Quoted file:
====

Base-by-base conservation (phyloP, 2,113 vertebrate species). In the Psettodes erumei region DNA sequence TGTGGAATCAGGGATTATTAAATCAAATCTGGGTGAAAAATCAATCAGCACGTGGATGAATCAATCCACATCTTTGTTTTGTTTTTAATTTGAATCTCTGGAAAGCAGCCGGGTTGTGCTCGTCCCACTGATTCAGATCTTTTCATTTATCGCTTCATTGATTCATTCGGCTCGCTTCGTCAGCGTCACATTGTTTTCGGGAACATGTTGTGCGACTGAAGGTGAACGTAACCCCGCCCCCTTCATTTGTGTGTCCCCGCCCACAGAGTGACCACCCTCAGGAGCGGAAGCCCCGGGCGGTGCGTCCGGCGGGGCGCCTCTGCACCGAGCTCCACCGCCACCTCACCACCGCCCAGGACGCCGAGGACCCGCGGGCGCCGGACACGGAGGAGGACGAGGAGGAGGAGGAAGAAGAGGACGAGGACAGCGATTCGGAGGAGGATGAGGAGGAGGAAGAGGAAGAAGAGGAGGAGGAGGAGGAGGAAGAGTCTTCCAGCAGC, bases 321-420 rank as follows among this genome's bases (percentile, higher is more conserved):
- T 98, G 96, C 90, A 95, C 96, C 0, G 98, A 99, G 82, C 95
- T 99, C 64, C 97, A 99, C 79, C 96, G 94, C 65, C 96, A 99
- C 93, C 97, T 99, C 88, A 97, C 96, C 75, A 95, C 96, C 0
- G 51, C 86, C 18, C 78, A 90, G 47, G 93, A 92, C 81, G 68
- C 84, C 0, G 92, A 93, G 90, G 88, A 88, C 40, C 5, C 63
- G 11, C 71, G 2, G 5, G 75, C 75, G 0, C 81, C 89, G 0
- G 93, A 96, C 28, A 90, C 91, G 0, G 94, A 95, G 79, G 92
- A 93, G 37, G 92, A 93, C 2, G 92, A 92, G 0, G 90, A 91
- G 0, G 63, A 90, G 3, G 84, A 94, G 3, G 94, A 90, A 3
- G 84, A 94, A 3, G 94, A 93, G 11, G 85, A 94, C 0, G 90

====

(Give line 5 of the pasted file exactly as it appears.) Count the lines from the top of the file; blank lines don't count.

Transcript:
- G 51, C 86, C 18, C 78, A 90, G 47, G 93, A 92, C 81, G 68